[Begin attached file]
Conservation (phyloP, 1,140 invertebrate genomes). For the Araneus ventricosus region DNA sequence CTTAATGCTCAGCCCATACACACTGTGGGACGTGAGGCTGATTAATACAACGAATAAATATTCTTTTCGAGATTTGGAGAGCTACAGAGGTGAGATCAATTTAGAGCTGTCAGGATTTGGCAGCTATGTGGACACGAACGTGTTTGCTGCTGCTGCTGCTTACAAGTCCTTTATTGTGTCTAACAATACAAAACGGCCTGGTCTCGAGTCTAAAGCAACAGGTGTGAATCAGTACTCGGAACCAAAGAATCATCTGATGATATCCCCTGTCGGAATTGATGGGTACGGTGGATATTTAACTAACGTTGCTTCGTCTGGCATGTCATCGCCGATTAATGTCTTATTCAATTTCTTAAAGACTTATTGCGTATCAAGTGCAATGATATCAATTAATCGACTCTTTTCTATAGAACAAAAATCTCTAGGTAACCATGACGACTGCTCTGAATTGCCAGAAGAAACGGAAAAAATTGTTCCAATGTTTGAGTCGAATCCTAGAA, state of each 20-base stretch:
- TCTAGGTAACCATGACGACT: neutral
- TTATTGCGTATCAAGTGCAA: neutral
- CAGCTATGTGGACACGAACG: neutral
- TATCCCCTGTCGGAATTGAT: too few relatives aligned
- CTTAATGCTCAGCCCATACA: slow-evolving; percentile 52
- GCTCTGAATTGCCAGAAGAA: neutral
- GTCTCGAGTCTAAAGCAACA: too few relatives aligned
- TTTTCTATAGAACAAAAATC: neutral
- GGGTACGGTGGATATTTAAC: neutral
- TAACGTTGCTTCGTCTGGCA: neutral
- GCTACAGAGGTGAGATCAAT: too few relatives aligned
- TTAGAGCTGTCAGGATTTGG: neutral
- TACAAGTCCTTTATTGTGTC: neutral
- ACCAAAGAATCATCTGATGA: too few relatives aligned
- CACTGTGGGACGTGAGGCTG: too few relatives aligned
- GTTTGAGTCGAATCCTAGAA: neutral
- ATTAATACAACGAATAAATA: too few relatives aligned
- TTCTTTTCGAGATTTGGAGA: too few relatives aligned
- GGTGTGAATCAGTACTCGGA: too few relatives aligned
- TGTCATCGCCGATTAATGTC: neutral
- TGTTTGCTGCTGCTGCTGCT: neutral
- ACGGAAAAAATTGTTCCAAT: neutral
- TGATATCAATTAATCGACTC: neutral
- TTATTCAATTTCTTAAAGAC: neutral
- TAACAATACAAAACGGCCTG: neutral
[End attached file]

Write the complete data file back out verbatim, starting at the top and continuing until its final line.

Conservation (phyloP, 1,140 invertebrate genomes). For the Araneus ventricosus region DNA sequence CTTAATGCTCAGCCCATACACACTGTGGGACGTGAGGCTGATTAATACAACGAATAAATATTCTTTTCGAGATTTGGAGAGCTACAGAGGTGAGATCAATTTAGAGCTGTCAGGATTTGGCAGCTATGTGGACACGAACGTGTTTGCTGCTGCTGCTGCTTACAAGTCCTTTATTGTGTCTAACAATACAAAACGGCCTGGTCTCGAGTCTAAAGCAACAGGTGTGAATCAGTACTCGGAACCAAAGAATCATCTGATGATATCCCCTGTCGGAATTGATGGGTACGGTGGATATTTAACTAACGTTGCTTCGTCTGGCATGTCATCGCCGATTAATGTCTTATTCAATTTCTTAAAGACTTATTGCGTATCAAGTGCAATGATATCAATTAATCGACTCTTTTCTATAGAACAAAAATCTCTAGGTAACCATGACGACTGCTCTGAATTGCCAGAAGAAACGGAAAAAATTGTTCCAATGTTTGAGTCGAATCCTAGAA, state of each 20-base stretch:
- TCTAGGTAACCATGACGACT: neutral
- TTATTGCGTATCAAGTGCAA: neutral
- CAGCTATGTGGACACGAACG: neutral
- TATCCCCTGTCGGAATTGAT: too few relatives aligned
- CTTAATGCTCAGCCCATACA: slow-evolving; percentile 52
- GCTCTGAATTGCCAGAAGAA: neutral
- GTCTCGAGTCTAAAGCAACA: too few relatives aligned
- TTTTCTATAGAACAAAAATC: neutral
- GGGTACGGTGGATATTTAAC: neutral
- TAACGTTGCTTCGTCTGGCA: neutral
- GCTACAGAGGTGAGATCAAT: too few relatives aligned
- TTAGAGCTGTCAGGATTTGG: neutral
- TACAAGTCCTTTATTGTGTC: neutral
- ACCAAAGAATCATCTGATGA: too few relatives aligned
- CACTGTGGGACGTGAGGCTG: too few relatives aligned
- GTTTGAGTCGAATCCTAGAA: neutral
- ATTAATACAACGAATAAATA: too few relatives aligned
- TTCTTTTCGAGATTTGGAGA: too few relatives aligned
- GGTGTGAATCAGTACTCGGA: too few relatives aligned
- TGTCATCGCCGATTAATGTC: neutral
- TGTTTGCTGCTGCTGCTGCT: neutral
- ACGGAAAAAATTGTTCCAAT: neutral
- TGATATCAATTAATCGACTC: neutral
- TTATTCAATTTCTTAAAGAC: neutral
- TAACAATACAAAACGGCCTG: neutral